When walking into our growing Ambleside school, parents and prospective employees alike are struck by the calm, peaceful atmosphere that is found within our classrooms. From the preschool to the elementary classrooms, students are actively engaged in the process of learning: Discussion, copywork, computing, reading, painting, observing nature, handwork; any, or all, of these things occur within an Ambleside classroom every single day. But even an Ambleside classroom, with its engaging approach and varied curriculum, experiences moments when attention lags. What then?

After a particularly quiet Bible class, where little narration went on, I asked my class why they were not responding. One little guy finally spoke up and said that he had been thinking about the birthday party he’d had the day before. Another one opened his mouth and pointed out his very loose tooth, another was thinking about a new puppy that was waiting at home, and so on. I promised that I would help them do a better job of focusing the next day.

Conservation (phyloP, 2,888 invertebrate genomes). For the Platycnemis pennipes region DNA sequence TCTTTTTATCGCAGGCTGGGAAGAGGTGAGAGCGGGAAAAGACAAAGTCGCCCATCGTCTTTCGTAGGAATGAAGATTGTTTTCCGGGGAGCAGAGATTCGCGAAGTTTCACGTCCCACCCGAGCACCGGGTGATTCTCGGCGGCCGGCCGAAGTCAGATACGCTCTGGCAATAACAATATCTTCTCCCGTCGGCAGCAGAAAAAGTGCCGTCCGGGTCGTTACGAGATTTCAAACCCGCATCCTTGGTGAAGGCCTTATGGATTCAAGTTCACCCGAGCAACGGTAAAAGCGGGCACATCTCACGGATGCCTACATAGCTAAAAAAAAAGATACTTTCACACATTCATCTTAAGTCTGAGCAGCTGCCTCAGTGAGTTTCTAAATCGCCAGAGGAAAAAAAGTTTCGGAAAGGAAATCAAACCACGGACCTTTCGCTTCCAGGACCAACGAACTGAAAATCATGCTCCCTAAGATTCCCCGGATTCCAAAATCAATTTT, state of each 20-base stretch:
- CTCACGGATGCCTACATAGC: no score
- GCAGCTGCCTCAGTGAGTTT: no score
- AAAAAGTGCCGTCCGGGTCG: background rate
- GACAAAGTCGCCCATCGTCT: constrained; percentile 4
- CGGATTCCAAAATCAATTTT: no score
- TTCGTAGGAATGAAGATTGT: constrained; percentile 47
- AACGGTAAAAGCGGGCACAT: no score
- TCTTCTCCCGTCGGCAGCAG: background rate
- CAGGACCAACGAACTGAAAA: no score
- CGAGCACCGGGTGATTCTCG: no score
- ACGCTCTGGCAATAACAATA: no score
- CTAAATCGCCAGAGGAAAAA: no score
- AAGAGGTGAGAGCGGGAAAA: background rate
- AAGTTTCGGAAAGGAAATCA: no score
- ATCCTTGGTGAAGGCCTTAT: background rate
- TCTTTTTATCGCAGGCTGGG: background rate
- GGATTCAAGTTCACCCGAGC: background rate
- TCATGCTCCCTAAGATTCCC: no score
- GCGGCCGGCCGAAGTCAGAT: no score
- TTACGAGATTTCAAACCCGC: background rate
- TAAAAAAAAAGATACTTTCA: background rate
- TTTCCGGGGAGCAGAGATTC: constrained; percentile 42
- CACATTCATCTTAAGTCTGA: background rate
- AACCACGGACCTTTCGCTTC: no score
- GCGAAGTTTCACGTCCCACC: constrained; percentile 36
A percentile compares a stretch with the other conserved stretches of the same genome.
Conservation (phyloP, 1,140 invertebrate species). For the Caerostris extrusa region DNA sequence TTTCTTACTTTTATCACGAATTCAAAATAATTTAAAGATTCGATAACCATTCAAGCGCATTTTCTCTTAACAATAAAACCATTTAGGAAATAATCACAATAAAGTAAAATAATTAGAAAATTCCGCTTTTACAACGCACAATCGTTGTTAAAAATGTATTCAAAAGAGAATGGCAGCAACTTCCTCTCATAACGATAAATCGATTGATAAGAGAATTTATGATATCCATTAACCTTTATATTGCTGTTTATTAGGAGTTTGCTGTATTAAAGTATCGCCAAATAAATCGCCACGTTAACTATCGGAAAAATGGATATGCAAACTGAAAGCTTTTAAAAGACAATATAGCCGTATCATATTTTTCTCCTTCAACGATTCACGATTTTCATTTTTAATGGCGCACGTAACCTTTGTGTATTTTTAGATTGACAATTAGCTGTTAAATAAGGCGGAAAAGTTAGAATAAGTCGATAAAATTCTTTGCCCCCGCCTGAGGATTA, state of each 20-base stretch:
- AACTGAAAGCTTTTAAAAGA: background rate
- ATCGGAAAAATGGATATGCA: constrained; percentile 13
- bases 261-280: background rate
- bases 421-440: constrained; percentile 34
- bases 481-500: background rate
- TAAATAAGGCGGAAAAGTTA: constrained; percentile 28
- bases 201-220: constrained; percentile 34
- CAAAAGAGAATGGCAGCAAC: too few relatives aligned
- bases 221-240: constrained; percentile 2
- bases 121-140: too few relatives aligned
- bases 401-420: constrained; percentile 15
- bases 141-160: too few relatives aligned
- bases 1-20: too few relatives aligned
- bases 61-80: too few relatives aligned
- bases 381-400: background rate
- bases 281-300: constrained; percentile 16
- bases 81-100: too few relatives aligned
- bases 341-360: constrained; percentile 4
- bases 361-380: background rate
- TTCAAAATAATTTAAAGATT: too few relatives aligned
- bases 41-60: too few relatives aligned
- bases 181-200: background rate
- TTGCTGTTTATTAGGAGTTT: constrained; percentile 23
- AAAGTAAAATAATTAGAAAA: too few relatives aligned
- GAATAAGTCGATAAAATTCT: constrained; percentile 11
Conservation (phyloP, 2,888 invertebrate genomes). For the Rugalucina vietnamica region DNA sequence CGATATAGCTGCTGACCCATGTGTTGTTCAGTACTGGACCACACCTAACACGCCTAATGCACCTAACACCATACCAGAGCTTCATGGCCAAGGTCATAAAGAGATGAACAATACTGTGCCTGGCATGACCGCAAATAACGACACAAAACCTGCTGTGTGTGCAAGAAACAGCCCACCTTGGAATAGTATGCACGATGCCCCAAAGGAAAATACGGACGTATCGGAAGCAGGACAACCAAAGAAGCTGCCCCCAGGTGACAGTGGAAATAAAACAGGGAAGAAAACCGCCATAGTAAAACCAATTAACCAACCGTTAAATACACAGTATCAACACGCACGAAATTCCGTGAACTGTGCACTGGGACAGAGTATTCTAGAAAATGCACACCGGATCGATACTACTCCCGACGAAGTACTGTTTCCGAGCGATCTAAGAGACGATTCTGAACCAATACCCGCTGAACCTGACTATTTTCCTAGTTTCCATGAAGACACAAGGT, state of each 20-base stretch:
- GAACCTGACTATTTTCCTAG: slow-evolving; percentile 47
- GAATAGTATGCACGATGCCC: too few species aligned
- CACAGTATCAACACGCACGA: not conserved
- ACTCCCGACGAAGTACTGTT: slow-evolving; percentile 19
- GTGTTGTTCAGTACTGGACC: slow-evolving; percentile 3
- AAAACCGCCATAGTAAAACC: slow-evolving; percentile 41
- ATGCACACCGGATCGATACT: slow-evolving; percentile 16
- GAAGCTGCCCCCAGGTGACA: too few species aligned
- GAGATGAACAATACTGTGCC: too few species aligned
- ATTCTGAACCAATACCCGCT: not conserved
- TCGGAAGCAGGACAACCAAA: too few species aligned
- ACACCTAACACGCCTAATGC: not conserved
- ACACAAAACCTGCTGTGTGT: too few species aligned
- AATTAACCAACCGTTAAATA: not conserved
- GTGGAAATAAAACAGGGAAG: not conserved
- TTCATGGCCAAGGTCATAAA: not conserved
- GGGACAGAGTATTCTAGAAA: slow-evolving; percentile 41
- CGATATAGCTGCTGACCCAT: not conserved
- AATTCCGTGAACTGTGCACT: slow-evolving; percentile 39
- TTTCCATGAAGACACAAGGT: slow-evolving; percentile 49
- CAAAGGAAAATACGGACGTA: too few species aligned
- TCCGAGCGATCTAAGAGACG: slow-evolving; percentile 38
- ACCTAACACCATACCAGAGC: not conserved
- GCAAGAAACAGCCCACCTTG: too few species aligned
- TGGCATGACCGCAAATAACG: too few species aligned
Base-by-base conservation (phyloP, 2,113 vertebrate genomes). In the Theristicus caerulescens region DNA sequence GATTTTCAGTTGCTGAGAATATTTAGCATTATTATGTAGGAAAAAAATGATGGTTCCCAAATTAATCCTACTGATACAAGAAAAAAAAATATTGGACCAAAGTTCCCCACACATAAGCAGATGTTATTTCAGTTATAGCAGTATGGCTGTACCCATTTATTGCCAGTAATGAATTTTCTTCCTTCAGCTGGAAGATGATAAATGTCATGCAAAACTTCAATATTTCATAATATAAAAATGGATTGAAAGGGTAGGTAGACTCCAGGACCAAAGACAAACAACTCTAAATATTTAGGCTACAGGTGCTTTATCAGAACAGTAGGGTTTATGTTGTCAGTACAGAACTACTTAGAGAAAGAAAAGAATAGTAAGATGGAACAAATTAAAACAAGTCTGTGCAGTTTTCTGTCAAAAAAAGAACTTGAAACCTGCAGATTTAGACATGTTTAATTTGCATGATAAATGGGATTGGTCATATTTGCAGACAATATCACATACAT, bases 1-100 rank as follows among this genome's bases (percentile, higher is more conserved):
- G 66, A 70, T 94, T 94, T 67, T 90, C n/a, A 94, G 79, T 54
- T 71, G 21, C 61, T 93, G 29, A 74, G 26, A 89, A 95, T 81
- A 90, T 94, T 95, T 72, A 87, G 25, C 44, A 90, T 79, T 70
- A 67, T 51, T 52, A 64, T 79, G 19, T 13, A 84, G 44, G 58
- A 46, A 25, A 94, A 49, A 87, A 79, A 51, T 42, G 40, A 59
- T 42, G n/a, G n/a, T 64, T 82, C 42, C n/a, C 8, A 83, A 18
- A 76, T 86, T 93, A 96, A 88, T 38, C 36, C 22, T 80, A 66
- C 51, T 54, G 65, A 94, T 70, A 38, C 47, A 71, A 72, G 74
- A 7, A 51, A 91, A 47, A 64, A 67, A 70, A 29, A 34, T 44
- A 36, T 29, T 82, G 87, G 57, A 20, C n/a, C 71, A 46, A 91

Enter Jeffery Schwartz, author of You Are Not Your Brain. Schwartz has helped many to understand how capable the brain is of redirecting itself. Things that Charlotte Mason astutely observed 100 years ago, Jeffery Schwartz and others now have the backing of PET scan images and modern technology to affirm.

I brought the ideas of Schwartz with me to the classroom the next morning. We spent a few minutes counting our breath, and starting over again at one if we found ourselves thinking about anything other than our breath. We spent a little longer, quietly thinking about the text we were about to experience. It took a bit, but the room became hushed, with a quiet energy. Attention was there, and it was focused, and our Bible class went much better than it had the day before. The children told us what had been read, discussed it, thought about what it meant.

In later follow up, all of the children found the technique helpful to them. During the holiday season, Ambleside saw its students producing worthy work, because students were able through simple, conscious, effort, and educator mentoring, to overcome the many distractions.

Learning is effort. Good attention can be given by children, regardless of the circumstances, when weaknesses are supported. Our gift was the delight that followed the act of steadily giving attention to work well done. Such delight is deep, profound, and hugely satisfying.